Treatment for Acquired Apraxia of Speech: Understanding the Evidence
Treatment for Acquired Apraxia of Speech: Understanding the Evidence
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Acquired apraxia of speech (AOS) is a motor speech disorder caused by brain damage, such as from a stroke, and can range from only slight difficulty saying sounds and words to a complete inability to produce sound. Speech-language pathologists working with people with AOS often struggle to determine which treatments will work best to help those with this frustrating disorder. This journal self-study explores the research behind AOS treatment through an updated systematic review of the literature on AOS and exploration of outcomes of treatment for AOS that has been described in single-subject research. In addition, a discussion of a treatment using auditory masking is included, which builds upon and adds to the research on speech motor control. Clinicians will be able to apply the information in these articles to the treatment they provide and add to their arsenal of evidence-based treatment tools with confidence.

Learning Outcomes
You will be able to:

  • discuss how different research methods (e.g., single-subject experiments) influence the evidence for apraxia of speech treatment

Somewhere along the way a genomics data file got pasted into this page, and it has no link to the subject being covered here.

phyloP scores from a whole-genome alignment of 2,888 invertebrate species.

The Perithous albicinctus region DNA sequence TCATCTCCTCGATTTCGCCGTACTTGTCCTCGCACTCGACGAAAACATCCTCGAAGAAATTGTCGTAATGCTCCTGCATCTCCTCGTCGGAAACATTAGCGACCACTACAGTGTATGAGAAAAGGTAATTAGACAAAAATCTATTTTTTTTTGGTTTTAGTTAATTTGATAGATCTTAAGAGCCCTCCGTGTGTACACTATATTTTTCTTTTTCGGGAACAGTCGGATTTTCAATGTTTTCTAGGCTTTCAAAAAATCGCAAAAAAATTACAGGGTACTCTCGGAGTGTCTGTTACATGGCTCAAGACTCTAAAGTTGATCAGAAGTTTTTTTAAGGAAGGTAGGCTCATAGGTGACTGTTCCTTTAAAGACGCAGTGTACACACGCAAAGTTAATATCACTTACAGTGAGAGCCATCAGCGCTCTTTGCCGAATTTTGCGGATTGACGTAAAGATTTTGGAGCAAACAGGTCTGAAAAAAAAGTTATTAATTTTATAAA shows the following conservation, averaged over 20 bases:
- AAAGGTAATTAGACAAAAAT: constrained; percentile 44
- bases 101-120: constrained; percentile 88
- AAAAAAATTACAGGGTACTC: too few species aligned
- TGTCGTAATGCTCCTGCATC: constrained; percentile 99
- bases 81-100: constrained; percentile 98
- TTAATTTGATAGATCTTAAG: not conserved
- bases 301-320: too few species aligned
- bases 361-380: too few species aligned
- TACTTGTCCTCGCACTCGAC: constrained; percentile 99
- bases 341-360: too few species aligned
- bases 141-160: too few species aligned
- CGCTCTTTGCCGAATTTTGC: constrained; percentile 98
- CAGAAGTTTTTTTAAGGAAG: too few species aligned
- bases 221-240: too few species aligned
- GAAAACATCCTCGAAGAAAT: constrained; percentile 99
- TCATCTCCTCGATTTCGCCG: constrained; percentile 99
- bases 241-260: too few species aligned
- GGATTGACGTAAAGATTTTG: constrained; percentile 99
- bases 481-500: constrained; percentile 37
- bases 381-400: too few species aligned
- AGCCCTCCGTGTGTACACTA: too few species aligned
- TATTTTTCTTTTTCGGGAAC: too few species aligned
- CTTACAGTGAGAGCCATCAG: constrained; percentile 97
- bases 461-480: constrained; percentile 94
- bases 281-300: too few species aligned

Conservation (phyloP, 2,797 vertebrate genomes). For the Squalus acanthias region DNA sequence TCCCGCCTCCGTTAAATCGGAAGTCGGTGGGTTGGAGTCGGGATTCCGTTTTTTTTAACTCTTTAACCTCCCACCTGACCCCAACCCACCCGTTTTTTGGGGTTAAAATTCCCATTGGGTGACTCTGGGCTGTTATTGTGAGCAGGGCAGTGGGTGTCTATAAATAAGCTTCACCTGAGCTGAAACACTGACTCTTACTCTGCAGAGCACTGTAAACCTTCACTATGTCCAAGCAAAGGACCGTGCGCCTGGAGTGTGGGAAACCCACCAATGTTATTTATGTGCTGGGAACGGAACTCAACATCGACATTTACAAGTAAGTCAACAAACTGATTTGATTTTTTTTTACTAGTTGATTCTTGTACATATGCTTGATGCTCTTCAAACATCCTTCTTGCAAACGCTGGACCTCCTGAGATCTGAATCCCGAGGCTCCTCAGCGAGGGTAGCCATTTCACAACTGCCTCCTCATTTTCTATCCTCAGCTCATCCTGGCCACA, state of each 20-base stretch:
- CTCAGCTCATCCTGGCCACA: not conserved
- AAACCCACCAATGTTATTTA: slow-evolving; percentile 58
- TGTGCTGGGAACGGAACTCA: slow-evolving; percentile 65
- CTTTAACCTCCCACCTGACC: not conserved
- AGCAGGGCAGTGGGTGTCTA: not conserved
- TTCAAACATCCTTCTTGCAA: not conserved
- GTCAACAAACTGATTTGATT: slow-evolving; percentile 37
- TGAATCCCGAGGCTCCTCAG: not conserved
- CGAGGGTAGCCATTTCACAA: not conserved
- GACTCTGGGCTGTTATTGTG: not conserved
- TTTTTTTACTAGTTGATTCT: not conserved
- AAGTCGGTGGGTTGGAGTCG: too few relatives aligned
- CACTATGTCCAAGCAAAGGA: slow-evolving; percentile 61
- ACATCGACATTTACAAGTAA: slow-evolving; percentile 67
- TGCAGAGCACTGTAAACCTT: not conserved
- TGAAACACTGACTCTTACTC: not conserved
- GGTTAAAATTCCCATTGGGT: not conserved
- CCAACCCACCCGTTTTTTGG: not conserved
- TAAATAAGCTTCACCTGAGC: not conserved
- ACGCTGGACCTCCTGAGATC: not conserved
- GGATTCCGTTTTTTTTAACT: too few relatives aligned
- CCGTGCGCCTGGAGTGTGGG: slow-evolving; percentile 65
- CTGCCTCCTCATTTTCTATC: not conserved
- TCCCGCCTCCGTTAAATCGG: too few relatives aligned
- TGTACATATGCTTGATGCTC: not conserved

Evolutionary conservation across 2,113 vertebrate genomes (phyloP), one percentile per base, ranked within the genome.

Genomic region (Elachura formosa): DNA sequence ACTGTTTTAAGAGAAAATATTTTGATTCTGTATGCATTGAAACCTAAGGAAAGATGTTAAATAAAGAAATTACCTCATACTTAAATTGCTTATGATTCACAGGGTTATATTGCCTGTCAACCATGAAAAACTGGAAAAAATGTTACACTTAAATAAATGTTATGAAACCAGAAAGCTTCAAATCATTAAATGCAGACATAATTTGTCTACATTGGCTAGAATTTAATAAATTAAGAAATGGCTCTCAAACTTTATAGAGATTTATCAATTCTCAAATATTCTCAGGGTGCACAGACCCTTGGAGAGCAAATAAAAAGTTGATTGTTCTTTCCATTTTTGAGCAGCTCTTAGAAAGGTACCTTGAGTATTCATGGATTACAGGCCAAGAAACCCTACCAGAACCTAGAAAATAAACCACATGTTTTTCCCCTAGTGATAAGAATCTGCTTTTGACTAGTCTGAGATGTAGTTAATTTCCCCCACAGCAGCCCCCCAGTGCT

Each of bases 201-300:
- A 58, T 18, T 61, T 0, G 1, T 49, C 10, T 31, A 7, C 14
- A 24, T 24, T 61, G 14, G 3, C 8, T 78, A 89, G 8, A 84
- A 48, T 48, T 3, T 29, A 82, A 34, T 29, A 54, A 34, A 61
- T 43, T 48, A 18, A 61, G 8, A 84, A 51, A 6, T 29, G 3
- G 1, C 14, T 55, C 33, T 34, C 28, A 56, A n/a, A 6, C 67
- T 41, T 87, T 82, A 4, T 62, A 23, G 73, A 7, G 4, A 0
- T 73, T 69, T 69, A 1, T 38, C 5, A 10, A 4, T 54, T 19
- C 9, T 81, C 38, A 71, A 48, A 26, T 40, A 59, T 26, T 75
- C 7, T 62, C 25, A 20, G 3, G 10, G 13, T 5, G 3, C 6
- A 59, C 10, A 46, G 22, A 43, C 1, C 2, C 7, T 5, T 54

• explain the characteristics of apraxia of speech for which there is consensus in the literature
  • describe the evidence base behind various treatments for apraxia of speech
  • summarize the role auditory masking has on speech sound production in people with and without apraxia of speech
  • discuss how the evidence for treatment of apraxia of speech has evolved and improved over time

What is a Journal Self-Study?
An ASHA journal self-study is a set of articles from ASHA's peer-reviewed, scholarly journals and policy documents to read at your leisure.

Learning Assessment
Online, multiple-choice exam

Continuing Education

9/12/2020 to 9/11/2022

Product Information

Item #(s): WEB2720
Client Age: Adults
Format(s): Journal (Online)
Language: English

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